Honduras is currently heavily dependent on diesel power as a source of energy generation, but the country aims to make renewable energy sources predominate to their energy mix. By 2022, the National Plan states that 60 percent of domestic demand will be supplied from renewable sources, where solar energy can play a significant role.
In the third quarter 2014, Scatec Solar entered the solar market in Honduras through a partnership with a local project developer, PEMSA, and Norfund/KLP to build the 60 MW solar power plant, Agua Fria. A 20-year power purchase agreement has been signed with the National Electricity Company (ENEE).
Several incentives for solar energy projects have recently been implemented in Honduras that successfully have promoted the development of solar projects in the country. In 2014, the Honduran Congress approved PPAs totalling about 600 MW with special energy price incentives built into the PPA combined with sovereign guarantees. By ratifying these guarantees, the Honduran government can financially guarantee payments of the National Electricity Company (ENEE). ENEE is the dominating national utility owning 35% of the total generation capacity in Honduras, which amounts to about 1 700 MW.
Brazil is targeting to further expand its Renewable Energy Program. Power Purchase Agreements have already been awarded to wind power projects totalling nearly 12 GW. Over the past one and a half years, approximately 3 GW of solar projects have been awarded in three consecutive utility scale solar auctions. The government plans to award another 7 GW by 2024.
Scatec Solar has signed an agreement with the Brazilian company Kroma Energia Ltda. and its partners ("Kroma"), securing four PV plants totalling 150 MW (DC) co-located in the state of Ceará in Brazil.
Brazil’s Ministry of Mines and Energy aim to reach a capacity of 7 GW of solar PV by 2024. The solar market in Brazil has significant long-term potential, and Scatec Solar is well positioned to take part in the development of this market.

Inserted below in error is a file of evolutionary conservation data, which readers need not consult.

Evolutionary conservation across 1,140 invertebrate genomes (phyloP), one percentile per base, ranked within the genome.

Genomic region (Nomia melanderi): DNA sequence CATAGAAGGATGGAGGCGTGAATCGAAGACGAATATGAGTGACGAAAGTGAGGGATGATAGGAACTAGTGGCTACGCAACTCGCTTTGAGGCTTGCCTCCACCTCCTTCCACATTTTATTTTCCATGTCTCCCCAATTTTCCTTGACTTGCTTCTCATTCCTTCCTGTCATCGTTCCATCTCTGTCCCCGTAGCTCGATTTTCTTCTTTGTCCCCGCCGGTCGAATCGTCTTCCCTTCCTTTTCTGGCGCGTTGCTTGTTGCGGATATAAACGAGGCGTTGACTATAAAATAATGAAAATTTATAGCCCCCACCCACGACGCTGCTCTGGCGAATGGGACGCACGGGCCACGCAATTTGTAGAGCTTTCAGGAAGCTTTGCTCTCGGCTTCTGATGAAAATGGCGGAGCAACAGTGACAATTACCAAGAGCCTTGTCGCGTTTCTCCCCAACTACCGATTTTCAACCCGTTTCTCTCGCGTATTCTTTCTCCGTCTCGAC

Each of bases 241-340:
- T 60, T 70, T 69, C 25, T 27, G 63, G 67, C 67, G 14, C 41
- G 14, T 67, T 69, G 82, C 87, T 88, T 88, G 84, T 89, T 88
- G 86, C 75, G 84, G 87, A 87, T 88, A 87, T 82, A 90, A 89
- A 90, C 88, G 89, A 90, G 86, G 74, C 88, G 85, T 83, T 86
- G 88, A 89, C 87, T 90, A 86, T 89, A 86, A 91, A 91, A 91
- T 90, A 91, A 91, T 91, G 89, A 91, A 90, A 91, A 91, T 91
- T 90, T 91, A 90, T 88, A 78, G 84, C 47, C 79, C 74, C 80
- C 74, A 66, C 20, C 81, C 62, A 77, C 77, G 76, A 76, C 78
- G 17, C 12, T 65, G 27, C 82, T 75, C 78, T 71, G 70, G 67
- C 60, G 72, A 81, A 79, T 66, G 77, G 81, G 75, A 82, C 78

More than half of the 300 million population in the West African countries are without access to electricity. The region is experiencing strong economic growth and solar is an attractive energy source based on competitice cost and speed of execution.
Scatec Solar is a pioneer developer of solar power across the West African region, and the company has built a significant Project pipeline in Mali, Ghana, Burkina Faso, Ivory Coast and Senegal since 2010. Scatec Solar entered a co-development partnership with IFC Infraventures covering large-scale solar development in for the region.
The West African region copes with serious energy security and climate change concerns, primarily due to the huge dependence of expensive and polluting fossil fuels. Despite being in its infancy, the West African renewable energy market is emerging with a very promising potential. The ECREEE target 2 425 MW of renewable energy by in the 2020 of which 686 MW of PV in the WAPP countries (excl. Nigeria).
Malaysia is experiencing fast-growing electricity demand and the Government has set a target for renewable energy to reach 11% of the country's total energy mix by 2020.
Scatec Solar entered the Malaysian large-scale solar energy market by joining forces with a local ItraMAS-led consortium that has signed three 21-year Power Purchase Agreements (PPAs) with the country's largest electricity utility, Tenaga Nasional Berhad (TNB).
Malaysia has taken several steps to enhance clean energy deployment. One key initiative has been to adopt the renewable energy feed-in tariff (FiT) mechanism under the country’s 2011 Renewable Energy Act.